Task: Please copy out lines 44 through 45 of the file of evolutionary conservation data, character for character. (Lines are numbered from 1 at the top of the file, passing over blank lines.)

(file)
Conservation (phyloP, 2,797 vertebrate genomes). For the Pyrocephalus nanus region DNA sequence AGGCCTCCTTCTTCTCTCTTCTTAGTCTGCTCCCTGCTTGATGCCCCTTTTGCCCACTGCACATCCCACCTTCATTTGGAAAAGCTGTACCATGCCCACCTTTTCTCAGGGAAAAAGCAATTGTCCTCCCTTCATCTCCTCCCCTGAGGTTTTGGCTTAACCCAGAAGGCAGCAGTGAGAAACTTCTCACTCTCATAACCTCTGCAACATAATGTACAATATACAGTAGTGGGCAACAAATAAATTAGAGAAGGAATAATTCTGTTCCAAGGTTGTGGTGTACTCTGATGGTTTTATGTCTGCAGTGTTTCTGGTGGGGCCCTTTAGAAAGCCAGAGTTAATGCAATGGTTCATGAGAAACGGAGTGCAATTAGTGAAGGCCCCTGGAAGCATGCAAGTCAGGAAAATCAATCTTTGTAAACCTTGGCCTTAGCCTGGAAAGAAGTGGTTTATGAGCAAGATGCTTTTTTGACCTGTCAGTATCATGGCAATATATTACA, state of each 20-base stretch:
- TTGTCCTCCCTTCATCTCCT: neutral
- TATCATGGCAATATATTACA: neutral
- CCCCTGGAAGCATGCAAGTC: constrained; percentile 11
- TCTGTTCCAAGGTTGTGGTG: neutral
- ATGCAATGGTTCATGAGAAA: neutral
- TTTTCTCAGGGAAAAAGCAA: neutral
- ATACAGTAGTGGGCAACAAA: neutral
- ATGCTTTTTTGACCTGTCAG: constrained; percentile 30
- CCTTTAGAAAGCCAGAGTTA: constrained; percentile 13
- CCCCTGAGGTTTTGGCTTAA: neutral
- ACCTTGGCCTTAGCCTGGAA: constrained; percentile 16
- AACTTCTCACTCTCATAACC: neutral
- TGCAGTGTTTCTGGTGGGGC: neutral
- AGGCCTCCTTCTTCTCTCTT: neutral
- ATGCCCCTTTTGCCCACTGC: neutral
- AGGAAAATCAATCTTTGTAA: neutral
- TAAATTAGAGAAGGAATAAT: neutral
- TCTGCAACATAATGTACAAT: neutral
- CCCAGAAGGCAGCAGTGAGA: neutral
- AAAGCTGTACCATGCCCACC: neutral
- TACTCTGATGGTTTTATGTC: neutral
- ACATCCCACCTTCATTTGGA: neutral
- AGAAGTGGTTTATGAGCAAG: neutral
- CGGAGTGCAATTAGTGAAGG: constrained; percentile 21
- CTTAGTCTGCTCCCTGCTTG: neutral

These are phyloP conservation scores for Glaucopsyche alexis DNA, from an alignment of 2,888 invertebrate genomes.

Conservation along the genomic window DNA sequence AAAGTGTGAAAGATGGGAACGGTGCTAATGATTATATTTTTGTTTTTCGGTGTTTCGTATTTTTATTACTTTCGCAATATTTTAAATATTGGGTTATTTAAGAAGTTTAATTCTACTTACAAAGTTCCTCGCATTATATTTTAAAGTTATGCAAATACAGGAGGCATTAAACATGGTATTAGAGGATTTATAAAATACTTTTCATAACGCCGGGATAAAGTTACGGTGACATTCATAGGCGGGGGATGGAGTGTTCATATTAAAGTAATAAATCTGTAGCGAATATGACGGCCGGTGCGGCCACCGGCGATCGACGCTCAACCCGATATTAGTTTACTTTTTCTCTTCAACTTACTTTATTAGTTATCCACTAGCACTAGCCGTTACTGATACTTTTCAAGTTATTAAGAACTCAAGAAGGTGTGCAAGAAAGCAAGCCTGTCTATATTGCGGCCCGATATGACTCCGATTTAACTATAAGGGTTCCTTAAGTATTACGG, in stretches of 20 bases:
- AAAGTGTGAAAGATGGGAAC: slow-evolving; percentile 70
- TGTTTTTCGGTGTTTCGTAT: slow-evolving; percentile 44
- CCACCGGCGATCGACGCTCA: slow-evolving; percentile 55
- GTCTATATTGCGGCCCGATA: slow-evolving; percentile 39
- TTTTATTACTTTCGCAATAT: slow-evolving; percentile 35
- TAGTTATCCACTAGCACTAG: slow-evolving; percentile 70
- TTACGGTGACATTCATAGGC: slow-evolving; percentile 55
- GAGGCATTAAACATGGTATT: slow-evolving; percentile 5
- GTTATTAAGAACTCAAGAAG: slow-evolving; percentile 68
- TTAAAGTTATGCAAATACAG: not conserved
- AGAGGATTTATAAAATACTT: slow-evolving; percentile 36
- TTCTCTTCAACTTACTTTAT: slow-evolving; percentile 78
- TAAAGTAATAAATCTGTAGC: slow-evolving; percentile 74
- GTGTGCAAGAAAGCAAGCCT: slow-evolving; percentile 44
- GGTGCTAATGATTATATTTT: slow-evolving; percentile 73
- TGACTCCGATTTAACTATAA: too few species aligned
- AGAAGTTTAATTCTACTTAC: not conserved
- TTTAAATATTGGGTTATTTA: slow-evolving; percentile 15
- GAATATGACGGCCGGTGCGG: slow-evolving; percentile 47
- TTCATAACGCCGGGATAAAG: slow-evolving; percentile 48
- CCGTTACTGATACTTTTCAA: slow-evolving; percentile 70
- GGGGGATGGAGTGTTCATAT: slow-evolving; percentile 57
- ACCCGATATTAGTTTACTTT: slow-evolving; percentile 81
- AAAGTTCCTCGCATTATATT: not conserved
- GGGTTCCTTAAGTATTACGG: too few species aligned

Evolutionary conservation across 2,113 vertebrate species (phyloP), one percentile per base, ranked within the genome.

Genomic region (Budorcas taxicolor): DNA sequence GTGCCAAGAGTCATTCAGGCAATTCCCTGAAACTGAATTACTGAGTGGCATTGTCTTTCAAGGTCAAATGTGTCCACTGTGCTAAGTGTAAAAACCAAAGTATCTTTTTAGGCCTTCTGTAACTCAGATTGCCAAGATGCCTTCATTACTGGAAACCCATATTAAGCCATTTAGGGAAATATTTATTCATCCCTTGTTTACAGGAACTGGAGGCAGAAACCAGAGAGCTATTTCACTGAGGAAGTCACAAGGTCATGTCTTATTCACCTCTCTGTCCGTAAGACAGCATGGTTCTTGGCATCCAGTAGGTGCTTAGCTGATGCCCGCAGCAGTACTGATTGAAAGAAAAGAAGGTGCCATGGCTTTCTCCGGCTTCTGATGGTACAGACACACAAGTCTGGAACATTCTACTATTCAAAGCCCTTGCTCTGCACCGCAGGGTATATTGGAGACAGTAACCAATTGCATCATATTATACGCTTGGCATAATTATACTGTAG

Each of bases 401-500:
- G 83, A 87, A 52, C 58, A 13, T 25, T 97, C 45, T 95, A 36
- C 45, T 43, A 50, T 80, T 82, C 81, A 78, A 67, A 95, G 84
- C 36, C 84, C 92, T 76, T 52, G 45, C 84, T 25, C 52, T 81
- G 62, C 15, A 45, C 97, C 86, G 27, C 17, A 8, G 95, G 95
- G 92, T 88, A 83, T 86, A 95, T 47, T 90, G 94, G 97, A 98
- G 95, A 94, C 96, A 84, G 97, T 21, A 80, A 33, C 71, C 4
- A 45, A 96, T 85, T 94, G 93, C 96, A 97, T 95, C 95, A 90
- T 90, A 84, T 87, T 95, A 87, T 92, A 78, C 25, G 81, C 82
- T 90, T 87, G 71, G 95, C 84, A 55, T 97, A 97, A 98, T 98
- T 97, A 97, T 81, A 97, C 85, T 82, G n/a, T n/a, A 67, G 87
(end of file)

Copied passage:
- TGACTCCGATTTAACTATAA: too few species aligned
- AGAAGTTTAATTCTACTTAC: not conserved